Biotech Sarepta Therapeutics ( SRPT ) soared in early trading Wednesday after the Food and Drug Administration delayed making a decision on whether to approve its muscular dystrophy drug, giving new hope for a product that Wall Street had generally given low odds. The FDA’s self-imposed deadline had been Thursday, which itself was pushed back three months from the original decision date. Sarepta’s statement didn’t mention a new deadline, just saying that the reviewers “will not be able to complete their work” by the current deadline. Sarepta’s drug eteplirsen, for a subgroup of patients with Duchenne muscular dystrophy (DMD), had always had a tough case to make based on a clinical trial with only 12 subjects and no internal control group. The odds of success looked even lower when the majority of an FDA advisory committee last month voted not to recommend approval. However, families of patients with DMD, who generally don’t live past the age of 30, have been lobbying hard for some treatment to come on the market, since currently none are available. Analyst Simos Simeonidis of RBC Capital Markets suspects that this is the reason for the delay, but he still gives the drug only a 30% chance of approval. “Despite the fact that today’s news slightly increases the chances of an approval, we have a hard time imagining the agency setting the precedent of approving a drug with such a limited dataset,” Simeonidis wrote in a research note. “On the other hand, we cannot overlook the tremendous pressure being put on the FDA, and it is very difficult to gauge what may happen behind the scenes at the agency at the last minute.” Sarepta stock shot up 20% soon after the opening bell on the stock market today , near 22.
Big Pharma AbbVie ( ABBV ) said Tuesday that a recently licensed drug candidate succeeded in a phase-two trial of Crohn’s disease, as the company seeks to refresh its blockbuster immunology franchise. In the late morning at the Digestive Disease Week conference in San Diego, AbbVie’s researchers presented results from an ongoing phase-two study of risankizumab, a drug AbbVie licensed from Boehringer Ingelheim during the first quarter, in Crohn’s disease. They said that after 12 weeks of treatment, 24% to 37% of patients were in remission — depending on the dose — compared with just 15% in the placebo group. The treated group also had fewer adverse events than the placebo group. Risankizumab is one of a newer group of drugs targeting interleukins, small proteins in cells associated with inflammation, among the proteins is TNF, or tumor necrosis factor. “These results are particularly encouraging because of the difficult-to-treat population within the study,” researcher Brian Feagan said in a statement. “Our patients had endoscopically confirmed moderate or more severe disease activity at study entry and the majority had previously failed treatment with one or more TNF antagonists.” The most popular TNF blocker happens to be Humira, AbbVie’s flagship drug treating Crohn’s disease as well as other immunological conditions like rheumatoid arthritis and psoriasis. Humira’s patents are under fire , however, and last week AbbVie’s stock tumbled when the patent board agreed to review a challenge to a methods patent brought by Coherus BioSciences ( CHRS ). Other drugs targeting interleukins include Novartis ‘ ( NVS ) Cosentyx, launched early last year for psoriasis, as well as Eli Lilly ‘s ( LLY ) Taltz, approved for psoriasis in March. Those drugs target interleukin (IL) 17, while risankizumab targets IL-23 through a novel mechanism of action. “The efficacy of this drug looks to be as good (as), or perhaps even better than IL-17,” Evercore ISI analyst John Scotti said in a video for clients recorded May 3. “And remember, Cosentyx peak sales in consensus right now are about $4 billion.” AbbVie stock was up 2.5% in afternoon trading on the stock market today , near 61, and shares in the past week have found support at the 50-day moving average line.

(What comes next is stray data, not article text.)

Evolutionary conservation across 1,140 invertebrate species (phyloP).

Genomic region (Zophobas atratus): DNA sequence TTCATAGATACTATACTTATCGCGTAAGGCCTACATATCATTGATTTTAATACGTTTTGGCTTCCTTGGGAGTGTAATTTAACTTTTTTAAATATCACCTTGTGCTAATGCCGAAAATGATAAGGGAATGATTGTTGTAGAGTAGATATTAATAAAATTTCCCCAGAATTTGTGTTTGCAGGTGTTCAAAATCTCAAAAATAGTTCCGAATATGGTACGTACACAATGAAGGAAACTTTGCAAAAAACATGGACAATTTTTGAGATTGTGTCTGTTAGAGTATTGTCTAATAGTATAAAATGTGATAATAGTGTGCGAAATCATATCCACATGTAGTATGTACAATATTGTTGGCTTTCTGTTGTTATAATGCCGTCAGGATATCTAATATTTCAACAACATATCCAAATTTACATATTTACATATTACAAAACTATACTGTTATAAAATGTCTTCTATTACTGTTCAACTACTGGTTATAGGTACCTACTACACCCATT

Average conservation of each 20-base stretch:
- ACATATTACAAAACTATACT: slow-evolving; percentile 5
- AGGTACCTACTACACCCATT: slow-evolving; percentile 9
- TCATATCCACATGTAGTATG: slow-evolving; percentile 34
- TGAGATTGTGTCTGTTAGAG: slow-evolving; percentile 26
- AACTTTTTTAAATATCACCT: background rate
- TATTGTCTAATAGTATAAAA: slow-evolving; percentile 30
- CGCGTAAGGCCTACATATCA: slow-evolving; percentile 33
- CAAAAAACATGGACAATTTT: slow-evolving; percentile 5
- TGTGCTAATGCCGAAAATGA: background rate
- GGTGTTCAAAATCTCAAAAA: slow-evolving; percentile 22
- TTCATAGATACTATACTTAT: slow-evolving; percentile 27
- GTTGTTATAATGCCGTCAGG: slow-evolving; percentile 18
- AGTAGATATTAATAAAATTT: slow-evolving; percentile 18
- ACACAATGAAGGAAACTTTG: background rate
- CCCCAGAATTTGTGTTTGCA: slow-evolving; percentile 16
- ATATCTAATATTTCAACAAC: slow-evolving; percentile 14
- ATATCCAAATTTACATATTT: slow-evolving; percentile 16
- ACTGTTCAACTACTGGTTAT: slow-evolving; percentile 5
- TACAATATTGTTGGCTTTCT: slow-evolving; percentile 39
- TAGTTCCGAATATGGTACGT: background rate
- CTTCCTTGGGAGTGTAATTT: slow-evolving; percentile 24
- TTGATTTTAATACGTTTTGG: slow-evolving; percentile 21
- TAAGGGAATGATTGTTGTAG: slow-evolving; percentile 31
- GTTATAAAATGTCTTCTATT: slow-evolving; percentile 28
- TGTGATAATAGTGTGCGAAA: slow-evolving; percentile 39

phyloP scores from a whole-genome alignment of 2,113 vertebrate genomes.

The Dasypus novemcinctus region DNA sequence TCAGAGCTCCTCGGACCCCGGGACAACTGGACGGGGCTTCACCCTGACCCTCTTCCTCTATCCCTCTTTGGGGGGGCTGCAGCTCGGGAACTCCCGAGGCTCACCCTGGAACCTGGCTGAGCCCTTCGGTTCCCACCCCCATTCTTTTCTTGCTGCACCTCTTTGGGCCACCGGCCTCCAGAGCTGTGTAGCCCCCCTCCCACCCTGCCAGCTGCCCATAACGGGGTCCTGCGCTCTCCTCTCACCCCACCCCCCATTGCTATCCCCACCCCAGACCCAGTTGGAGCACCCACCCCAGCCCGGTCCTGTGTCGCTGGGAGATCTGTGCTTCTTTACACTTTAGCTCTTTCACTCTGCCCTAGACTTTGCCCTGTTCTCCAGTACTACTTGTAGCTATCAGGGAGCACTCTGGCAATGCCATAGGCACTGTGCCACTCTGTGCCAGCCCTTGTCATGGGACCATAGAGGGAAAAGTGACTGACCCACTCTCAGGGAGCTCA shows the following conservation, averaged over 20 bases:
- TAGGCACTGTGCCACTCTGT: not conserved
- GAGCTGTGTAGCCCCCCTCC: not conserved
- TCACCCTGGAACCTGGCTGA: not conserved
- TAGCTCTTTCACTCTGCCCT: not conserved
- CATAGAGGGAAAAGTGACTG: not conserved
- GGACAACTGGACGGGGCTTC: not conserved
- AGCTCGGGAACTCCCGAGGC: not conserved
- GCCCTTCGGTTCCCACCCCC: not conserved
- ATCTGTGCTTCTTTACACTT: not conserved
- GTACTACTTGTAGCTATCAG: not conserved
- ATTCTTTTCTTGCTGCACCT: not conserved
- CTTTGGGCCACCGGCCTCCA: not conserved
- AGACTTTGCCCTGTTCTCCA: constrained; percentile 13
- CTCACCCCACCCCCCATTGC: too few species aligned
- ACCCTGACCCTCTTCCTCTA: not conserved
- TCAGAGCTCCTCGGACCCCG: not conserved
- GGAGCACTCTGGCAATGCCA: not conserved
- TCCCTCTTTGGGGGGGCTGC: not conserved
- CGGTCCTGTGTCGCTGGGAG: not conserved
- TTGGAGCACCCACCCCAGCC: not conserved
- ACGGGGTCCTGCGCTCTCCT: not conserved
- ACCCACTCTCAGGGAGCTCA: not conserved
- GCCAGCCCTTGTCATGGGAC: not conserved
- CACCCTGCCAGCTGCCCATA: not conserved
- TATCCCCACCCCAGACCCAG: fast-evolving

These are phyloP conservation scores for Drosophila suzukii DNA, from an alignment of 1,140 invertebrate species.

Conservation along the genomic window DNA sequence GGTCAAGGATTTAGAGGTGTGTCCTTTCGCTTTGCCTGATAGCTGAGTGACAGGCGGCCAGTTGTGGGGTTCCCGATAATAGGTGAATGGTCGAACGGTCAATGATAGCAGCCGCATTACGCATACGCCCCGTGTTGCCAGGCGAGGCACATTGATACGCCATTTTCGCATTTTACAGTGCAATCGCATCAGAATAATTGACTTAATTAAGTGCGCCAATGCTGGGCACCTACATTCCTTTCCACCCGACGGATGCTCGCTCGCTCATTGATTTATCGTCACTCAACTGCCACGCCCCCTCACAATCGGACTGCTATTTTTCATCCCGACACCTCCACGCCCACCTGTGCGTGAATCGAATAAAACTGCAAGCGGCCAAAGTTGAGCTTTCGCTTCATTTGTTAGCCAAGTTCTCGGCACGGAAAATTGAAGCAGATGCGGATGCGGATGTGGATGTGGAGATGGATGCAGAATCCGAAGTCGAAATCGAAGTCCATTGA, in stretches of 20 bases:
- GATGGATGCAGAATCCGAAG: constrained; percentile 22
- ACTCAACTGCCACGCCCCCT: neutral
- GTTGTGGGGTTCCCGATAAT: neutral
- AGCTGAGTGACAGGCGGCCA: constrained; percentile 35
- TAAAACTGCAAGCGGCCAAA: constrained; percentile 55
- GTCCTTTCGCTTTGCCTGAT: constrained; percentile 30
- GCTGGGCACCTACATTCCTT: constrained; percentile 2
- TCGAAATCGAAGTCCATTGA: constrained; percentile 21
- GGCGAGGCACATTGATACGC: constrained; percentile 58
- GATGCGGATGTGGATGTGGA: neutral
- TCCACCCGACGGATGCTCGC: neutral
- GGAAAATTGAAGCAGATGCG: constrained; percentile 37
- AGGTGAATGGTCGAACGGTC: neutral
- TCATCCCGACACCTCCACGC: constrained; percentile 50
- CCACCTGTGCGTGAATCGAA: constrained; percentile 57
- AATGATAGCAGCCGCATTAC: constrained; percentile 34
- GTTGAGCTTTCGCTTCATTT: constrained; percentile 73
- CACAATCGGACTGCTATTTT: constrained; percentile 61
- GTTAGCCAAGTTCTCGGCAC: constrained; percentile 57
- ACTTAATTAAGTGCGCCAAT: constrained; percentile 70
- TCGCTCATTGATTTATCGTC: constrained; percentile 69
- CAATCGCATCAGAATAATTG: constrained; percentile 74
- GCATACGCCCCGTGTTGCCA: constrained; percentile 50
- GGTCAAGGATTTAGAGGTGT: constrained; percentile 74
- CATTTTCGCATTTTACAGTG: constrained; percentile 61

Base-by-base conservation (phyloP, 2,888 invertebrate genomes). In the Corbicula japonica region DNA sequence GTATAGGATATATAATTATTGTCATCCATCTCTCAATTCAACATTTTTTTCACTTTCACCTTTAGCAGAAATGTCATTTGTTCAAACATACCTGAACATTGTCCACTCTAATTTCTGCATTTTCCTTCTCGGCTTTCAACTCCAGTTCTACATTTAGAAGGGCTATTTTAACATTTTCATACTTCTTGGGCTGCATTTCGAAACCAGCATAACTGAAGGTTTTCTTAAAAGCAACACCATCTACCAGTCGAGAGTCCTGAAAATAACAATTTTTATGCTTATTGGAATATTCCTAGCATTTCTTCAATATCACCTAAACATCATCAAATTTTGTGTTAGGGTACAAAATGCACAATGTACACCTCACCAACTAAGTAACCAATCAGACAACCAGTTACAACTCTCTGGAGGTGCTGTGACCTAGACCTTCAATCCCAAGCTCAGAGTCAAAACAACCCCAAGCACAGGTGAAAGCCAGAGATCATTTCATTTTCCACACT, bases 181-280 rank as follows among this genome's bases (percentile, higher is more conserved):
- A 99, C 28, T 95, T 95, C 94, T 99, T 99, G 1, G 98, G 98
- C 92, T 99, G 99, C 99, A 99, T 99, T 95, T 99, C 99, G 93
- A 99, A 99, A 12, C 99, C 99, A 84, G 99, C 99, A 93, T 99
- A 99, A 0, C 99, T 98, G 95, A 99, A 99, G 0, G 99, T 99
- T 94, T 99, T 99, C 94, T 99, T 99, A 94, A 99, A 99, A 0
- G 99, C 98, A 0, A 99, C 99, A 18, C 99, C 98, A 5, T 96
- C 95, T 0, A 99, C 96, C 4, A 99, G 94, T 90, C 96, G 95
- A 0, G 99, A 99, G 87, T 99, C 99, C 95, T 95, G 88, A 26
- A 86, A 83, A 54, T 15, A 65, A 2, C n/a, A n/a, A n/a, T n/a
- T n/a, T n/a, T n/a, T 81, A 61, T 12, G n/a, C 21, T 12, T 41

The FDA is due to decide whether to approve two of the most divisive drugs in the biotech industry this week, both of them crucial for the companies that make them, Sarepta Therapeutics and Intercept Pharmaceuticals. Thursday is the deadline for eteplirsen, Sarepta Therapeutics ‘ ( SRPT ) treatment for Duchenne muscular dystrophy (DMD). Just getting to the filing took years of negotiation between Sarepta and the FDA, and May 26 is three months later than the decision was originally supposed to be made. And after all that, Wall Street is placing low odds on the drug’s approval. That’s based mainly on last month’s advisory committee meeting on eteplirsen, which voted 7 to 3 (with 3 abstentions) that the drug’s effectiveness wasn’t adequately proven by Sarepta’s tiny clinical trial. Sarepta stock hit a four-year low of 8, on April 26, as multiple analysts downgraded it on the assumption the drug will be rejected. Nonetheless, DMD is a devastating disease without a current treatment, and the families of the children affected have turned into a formidable lobby to get something on the market — especially after BioMarin Pharmaceutical ‘s ( BMRN ) rival drug Kyndrisa was rejected in January. Some observers say the families’ desperation might be enough to move the agency. Oppenheimer analyst Christopher Marai on May 2 upgraded Sarepta on the grounds that, in the past, the FDA has been more flexible in such cases of unmet need. He also pointed out that the stock was now cheap. Sarepta stock has remained volatile but has steadied somewhat the past couple of weeks. On Friday, shares jumped 8.8%, to 19.15. Intercept’s Liver-Disease Treatment Expected To Get OK A day after the Sarepta decision, Intercept Pharmaceuticals ‘ ( ICPT ) liver-disease treatment Ocaliva is due for a verdict. Ocaliva’s advisory committee vote last month went the opposite way of eteplirsen’s, with the panel unanimously supporting approval for the drug, which treats the rare disease primary biliary cholangitis (PBC). As a result, Wall Street generally expects approval. Bears, however, are still growling about Ocaliva’s safety, which they say could limit the drug’s label. The day after the panel vote, Morgan Stanley analyst Andrew Berens drove down Intercept’s stock with the theory that the FDA would discourage use in patients with advanced cirrhosis. This might affect not only the relatively small PBC market, but also the much, much bigger possibilities for Ocaliva in non-alcoholic steatohepatitis (NASH). Intercept is testing the drug in NASH, and approval wouldn’t be for a couple of years, but it’s a major part of the stock’s bull thesis, as analysts see annual sales in the multi-billions. Intercept stock has been on a downtrend this month, but it rose 2.4% this past week. On Friday, shares closed up 2.2%, at 134.28.